#5093, aired 2006-11-01PHRASES IN AMERICAN HISTORY: This phrase linking 2 entities was in Jefferson's 1802 letter to the Danbury Baptists, elaborating on the 1st Amendment separation of church and state
#5092, aired 2006-10-31GOVERNMENT FORMS: The title of form OSC-12 says it is used by this type of person, who's asked to "describe the agency wrongdoing" a whistleblower
#5091, aired 2006-10-30GEOGRAPHY: The only place where 4 countries meet at one point is found on this continent Africa
#5090, aired 2006-10-27NAMES ON THE MAP: 2 new place names on the map in 1924, both honoring the same man, were Ulyanovsk & this Leningrad
#5089, aired 2006-10-26GOVERNMENT & POLITICS: They are the only 2 men voted president of the United States by the House of Representatives Thomas Jefferson & John Quincy Adams
#5088, aired 2006-10-25THE 1850s: He published a book of prose & verse quotes "to trace to their source passages and phrases in common use" John Bartlett
#5087, aired 2006-10-24MOVIE VILLAINS: Introduced in a 1981 novel, this big-screen character tops the AFI's 2003 list of all-time great movie villains Hannibal Lecter
#5086, aired 2006-10-23RELIGIOUS HISTORY: The 1549 Act of Uniformity imposed upon England this single liturgical volume to be used by everyone The Book of Common Prayer
#5085, aired 2006-10-20LITERARY TITLE OBJECTS: In an 1868 novel, this mysterious title object is believed to sparkle or dim depending on lunar phases the Moonstone
#5084, aired 2006-10-19FAMOUS NAMES: Once a top spy, he invented the mug shot seen on reward posters in the Wild West Allan Pinkerton
#5083, aired 2006-10-18THE 50 STATES: The constitution for the proposed state of Sequoyah served in large part as the basis for this state's constitution Oklahoma
#5082, aired 2006-10-17MATH WORDS: In Latin the name of this math field meant a pebble used in counting, & the word also has the medical meaning "stone" calculus
#5081, aired 2006-10-16FROM MOVIE TO MUSICAL: A play-within-a-play, called "Pretty Lady", suddenly needs a new leading lady in this ever-popular musical 42nd Street
#5080, aired 2006-10-13TRANSPORTATION: The name of this airline established in 1948 means "skyward" El Al
#5079, aired 2006-10-12WORLD CAPITALS: Started in 1988 for this city's 75th anniversary, a Springtime Flower Festival in September shows off its Commonwealth Park Canberra, Australia
#5078, aired 2006-10-11CHARACTERS IN SHAKESPEARE: In Act I he says, "The funeral baked meats did coldly furnish forth the marriage tables" Hamlet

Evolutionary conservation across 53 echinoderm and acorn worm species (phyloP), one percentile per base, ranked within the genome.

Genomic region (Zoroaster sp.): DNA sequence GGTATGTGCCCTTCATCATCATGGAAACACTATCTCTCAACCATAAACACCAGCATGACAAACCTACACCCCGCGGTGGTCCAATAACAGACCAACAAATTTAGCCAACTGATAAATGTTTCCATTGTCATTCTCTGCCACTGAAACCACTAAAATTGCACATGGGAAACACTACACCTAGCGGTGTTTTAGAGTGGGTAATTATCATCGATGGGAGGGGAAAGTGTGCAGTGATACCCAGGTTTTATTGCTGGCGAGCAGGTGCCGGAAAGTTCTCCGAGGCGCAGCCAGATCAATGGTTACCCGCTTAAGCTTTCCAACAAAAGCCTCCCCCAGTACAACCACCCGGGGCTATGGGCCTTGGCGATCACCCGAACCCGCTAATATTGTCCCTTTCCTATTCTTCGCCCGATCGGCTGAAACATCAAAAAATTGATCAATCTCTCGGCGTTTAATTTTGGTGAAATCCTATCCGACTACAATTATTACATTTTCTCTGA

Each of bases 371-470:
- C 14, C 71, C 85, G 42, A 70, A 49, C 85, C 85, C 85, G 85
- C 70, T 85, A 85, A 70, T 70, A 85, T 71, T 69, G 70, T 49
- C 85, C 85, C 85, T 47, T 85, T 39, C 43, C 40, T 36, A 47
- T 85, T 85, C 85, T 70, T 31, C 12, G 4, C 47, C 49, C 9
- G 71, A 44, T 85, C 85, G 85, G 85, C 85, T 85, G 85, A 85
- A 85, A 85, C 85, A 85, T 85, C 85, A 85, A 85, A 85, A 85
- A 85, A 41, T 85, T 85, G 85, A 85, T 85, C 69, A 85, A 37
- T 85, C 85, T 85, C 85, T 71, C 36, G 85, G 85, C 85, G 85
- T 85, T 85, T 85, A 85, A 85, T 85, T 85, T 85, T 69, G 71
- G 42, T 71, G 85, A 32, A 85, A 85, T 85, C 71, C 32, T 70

#5077, aired 2006-10-10CLASSIC CARTOON CHARACTERS: The 1935 cartoon "I Haven't Got a Hat" was the first of many cartoons that paired him with a cat named Beans Porky Pig
#5076, aired 2006-10-09MEMORIALS: When completed, the South Dakota memorial to this man will include a 44-foot tall feather on his 87-foot tall head Crazy Horse (the Oglala chief)
#5075, aired 2006-10-06LANDMARKS: The quote "With malice toward none" is on the wall of his Washington, D.C. memorial Abraham Lincoln
#5074, aired 2006-10-05CHILDREN'S LIT: This Roald Dahl book begins, "These two very old people are the father and mother of Mr. Bucket" Charlie and the Chocolate Factory
#5073, aired 2006-10-04THE SPACE SHUTTLE: 2 of the 3 states where astronauts have landed the Space Shuttle (2 of) Florida, California & New Mexico
#5072, aired 2006-10-03STATE CAPITALS: 1 of 2 state capitals whose names start & end with the same letter Atlanta (Georgia) or Augusta (Maine)
#5071, aired 2006-10-02RECENT EVENTS: Discovered in 1930, in August 2006 it was officially downgraded to a "dwarf" Pluto
#5070, aired 2006-09-29NATIONAL CAPITALS: This city's website calls it "the last divided capital in Europe" Nicosia
#5069, aired 2006-09-28HISTORICAL TERMS: Historians refer to "the long 19th century", the 125-year span between these 2 events the French Revolution and World War I
#5068, aired 2006-09-27FAMOUS PAINTERS: He said, “You could find me anytime at Fournaise’s”, a restaurant right on the Seine Pierre-Auguste Renoir
#5067, aired 2006-09-26LITERARY CINEMA: A silent film of this Russian tale was released in 2 versions: in one, Garbo commits suicide; in the other, Garbo lives Anna Karenina (by Leo Tolstoy)
#5066, aired 2006-09-25LITERATURE: Northumbria in the "Age of Bede" or Mercia in Offa's reign are guesses as to where & when this work was created Beowulf
#5065, aired 2006-09-22FAMOUS NAMES: The Grady Gammage Auditorium at Arizona State University was the last major public building that he designed Frank Lloyd Wright
#5064, aired 2006-09-21WORD ORIGINS: Appropriately, this word comes from Greek words meaning "sharp" & "dull" oxymoron
#5063, aired 2006-09-20IN THE NEWS 2006: Justice Peter Smith embedded a secret code into a 2006 ruling that said this author hadn’t violated a copyright Dan Brown (author of The Da Vinci Code)
#5062, aired 2006-09-19BRITISH ROYALTY: Just prior to her death in 1536, she told Sir William Kingston, "I have a little neck" Anne Boleyn
#5061, aired 2006-09-18CASTLES: The name of this large home located in Aberdeenshire means "the majestic dwelling" in Gaelic Balmoral Castle
#5060, aired 2006-09-15U.S. STATES: Of the 4 U.S. states that are officially called commonwealths, this one was not 1 of the original 13 Colonies Kentucky
#5059, aired 2006-09-14A 1950s POEM: "Whole intellects... who demanded sanity trials... & were left with their insanity & their hands & a hung jury" "Howl" (by Allen Ginsberg)
#5058, aired 2006-09-13VICE PRESIDENTS: The 2 GOP vice presidents who succeeded to the presidency & were later elected president in their own right Theodore Roosevelt & Calvin Coolidge
#5057, aired 2006-09-12AMERICANA: In June 2005, amid some controversy, a statue of Elizabeth Montgomery was unveiled in this city Salem, Massachusetts
#5056, aired 2006-09-11PLANTS: In tropical Africa it's the main source of calories in the diet; in the U.S. it gives us a pudding tapioca (or cassava)